Finally, earlier this month Ariel Katz, Associate Professor at the Faculty of Law, University of Toronto, took a detailed look at how the recent decision in the Georgia State University copyright case is relevant here in Canada. He concludes that, "... American universities are much more willing to assert and defend their rights, while many Canadian ones, short-sighted, extremely risk-averse, and ill-advised, still cling to their habit of being dependent on Access Copyright."
Ouch, and spot on, IMHO!
Oh, and I notice Dr. Katz is also keeping a running list of members in the Canadian Hall of F/Sh/ame.
Educause has just released a new ebook called Game Changers: Education and Information Technologies, which you can download for free. I just ran a quick search through the 388-page PDF version and see that libraries are mentioned in a significant way about a half-dozen times, so you might find it worth your while to take a peek at least. Follow the link above to get to the table of contents as well; it's far too long to repost here! Here's the blurb from the site:
How can we reach more learners, more effectively, and with greater impact?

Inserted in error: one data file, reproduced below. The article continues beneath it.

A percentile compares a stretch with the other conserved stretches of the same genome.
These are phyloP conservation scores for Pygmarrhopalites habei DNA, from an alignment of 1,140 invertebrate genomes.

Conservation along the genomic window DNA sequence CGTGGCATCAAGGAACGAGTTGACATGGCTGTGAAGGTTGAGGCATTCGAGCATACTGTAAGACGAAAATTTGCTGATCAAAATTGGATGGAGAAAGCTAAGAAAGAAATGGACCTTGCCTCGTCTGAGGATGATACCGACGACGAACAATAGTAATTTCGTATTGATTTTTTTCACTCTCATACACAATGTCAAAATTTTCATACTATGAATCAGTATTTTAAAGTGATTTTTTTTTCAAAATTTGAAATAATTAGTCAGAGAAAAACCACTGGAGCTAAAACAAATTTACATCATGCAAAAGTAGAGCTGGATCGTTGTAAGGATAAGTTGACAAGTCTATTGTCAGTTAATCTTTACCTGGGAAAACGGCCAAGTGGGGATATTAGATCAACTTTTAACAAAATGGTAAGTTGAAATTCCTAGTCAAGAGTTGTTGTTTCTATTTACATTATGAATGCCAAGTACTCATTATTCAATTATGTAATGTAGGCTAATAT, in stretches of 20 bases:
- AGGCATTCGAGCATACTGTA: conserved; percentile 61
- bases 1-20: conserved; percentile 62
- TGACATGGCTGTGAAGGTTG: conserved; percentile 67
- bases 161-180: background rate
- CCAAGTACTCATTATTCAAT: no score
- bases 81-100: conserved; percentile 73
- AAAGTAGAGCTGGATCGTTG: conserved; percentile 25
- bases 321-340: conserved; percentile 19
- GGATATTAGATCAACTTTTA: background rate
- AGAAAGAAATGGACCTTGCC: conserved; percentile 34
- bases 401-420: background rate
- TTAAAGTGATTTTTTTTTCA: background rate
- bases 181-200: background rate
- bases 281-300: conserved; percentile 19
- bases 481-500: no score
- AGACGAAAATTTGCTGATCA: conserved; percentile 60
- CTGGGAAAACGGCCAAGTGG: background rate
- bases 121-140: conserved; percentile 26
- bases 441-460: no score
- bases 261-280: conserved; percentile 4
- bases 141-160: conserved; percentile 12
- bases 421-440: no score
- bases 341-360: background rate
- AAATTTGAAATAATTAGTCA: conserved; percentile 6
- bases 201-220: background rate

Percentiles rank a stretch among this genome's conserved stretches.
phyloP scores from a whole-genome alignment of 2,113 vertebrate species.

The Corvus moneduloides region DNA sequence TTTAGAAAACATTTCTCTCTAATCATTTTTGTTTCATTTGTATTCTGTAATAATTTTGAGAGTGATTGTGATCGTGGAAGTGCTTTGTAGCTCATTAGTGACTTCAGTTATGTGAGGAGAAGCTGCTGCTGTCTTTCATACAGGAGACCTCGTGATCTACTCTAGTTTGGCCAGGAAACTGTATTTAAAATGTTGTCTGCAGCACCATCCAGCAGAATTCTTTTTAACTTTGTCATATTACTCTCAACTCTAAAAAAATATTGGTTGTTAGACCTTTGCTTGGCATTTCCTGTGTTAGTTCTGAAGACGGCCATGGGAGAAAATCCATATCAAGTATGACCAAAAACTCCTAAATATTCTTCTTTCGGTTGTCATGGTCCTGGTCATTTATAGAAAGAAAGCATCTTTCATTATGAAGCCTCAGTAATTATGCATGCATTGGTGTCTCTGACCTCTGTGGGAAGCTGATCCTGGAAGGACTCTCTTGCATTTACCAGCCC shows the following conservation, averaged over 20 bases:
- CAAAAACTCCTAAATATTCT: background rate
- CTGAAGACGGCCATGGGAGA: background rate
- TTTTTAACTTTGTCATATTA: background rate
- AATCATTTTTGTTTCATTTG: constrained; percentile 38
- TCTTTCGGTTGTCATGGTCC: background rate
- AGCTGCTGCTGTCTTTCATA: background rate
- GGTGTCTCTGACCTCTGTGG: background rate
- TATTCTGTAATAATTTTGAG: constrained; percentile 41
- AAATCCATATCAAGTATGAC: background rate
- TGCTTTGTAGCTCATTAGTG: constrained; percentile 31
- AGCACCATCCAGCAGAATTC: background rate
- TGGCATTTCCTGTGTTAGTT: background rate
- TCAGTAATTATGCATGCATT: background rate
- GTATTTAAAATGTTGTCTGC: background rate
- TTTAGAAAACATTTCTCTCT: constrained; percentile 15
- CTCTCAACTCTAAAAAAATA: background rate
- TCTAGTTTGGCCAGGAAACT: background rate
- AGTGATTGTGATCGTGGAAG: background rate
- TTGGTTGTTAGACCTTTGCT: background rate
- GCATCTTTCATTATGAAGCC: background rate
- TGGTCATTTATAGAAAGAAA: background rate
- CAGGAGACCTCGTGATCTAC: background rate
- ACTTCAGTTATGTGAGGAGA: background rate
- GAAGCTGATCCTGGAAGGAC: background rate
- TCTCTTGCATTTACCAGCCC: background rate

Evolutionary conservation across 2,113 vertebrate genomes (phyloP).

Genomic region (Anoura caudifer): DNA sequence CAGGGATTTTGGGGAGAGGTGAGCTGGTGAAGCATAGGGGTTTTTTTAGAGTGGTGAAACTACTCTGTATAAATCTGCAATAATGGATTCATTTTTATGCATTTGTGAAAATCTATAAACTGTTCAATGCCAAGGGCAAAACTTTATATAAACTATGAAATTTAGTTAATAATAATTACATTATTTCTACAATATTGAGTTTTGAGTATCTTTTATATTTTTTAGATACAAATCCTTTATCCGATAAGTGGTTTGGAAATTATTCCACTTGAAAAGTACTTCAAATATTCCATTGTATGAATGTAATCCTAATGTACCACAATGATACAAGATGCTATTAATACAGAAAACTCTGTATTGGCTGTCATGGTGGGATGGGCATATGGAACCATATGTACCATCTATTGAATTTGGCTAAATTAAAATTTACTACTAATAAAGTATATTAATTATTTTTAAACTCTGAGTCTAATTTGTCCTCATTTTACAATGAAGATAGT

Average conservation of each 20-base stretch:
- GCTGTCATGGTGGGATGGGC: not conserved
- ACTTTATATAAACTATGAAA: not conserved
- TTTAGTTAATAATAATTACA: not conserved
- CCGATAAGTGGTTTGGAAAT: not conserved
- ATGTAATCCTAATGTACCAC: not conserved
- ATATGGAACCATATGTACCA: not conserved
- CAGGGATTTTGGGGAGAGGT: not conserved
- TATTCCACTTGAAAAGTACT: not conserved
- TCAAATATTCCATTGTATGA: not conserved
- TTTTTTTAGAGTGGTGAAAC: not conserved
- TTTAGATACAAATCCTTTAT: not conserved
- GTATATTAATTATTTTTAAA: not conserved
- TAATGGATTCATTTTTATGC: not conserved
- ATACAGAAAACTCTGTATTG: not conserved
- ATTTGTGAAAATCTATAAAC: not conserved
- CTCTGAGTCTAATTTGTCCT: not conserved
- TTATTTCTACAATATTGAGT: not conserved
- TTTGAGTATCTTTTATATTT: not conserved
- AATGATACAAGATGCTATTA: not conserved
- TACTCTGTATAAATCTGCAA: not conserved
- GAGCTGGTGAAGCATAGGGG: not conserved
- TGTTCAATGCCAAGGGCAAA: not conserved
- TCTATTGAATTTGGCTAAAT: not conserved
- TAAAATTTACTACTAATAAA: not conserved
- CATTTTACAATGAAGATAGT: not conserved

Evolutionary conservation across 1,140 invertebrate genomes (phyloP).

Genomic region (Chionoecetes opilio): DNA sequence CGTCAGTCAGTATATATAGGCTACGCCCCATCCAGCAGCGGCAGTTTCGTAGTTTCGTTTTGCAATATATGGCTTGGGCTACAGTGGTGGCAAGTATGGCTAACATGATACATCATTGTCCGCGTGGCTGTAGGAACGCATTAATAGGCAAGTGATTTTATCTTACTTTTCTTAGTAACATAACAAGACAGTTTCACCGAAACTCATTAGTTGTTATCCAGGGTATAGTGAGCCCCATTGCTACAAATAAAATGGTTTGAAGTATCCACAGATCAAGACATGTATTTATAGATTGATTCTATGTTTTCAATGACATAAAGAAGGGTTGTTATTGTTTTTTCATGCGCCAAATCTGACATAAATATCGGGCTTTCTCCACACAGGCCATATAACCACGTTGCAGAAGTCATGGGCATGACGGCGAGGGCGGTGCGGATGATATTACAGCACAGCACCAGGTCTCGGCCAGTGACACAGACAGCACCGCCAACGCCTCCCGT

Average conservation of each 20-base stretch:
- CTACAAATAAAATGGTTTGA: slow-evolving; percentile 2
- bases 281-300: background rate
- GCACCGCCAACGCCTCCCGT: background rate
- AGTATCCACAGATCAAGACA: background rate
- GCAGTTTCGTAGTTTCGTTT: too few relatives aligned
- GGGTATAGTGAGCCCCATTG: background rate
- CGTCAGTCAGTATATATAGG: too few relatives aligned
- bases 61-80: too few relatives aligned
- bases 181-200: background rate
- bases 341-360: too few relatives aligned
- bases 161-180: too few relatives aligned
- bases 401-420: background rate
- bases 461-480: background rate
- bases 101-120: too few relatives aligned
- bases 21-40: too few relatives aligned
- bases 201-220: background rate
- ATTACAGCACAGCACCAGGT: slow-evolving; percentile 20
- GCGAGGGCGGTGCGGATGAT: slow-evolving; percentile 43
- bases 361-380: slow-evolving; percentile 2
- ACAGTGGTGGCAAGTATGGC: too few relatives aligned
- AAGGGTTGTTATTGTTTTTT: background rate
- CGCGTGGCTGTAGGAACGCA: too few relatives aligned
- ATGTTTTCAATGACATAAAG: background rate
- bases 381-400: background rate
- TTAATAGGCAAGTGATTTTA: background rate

Education changes lives and societies, but can we sustain the current model? New models and new technologies allow us to rethink many of the premises of education—location and time, credits and credentials, knowledge creation and sharing.
Game Changers: Education and Information Technologies is a collection of chapters and case studies contributed by college and university presidents, provosts, faculty, and other stakeholders. Institutions are finding new ways of achieving higher education’s mission without being crippled by constraints or overpowered by greater expectations.
Find out who is changing the game and what we can learn from their different approaches in Game Changers.
Can't remember how I came across this one, but over at NetMagazine you'll find a great post sharing 10 tools you can use to create professional-looking digital magazines, and most without any significant cost at all! Each entry lists the pros and cons of each tool, and links to a working example you can check out. The 11th tool in my title refers to the author's own startup, woop.ie, which is only a link at the end of the article.
GoneReading is a small website that sells stuff related to the reading lifestyle, such as t-shirts, bookmarks, reading lights, etc. What's great though is that GoneReading has a philanthropic mission, which donates 100% of after-tax profits to provide new funding for libraries.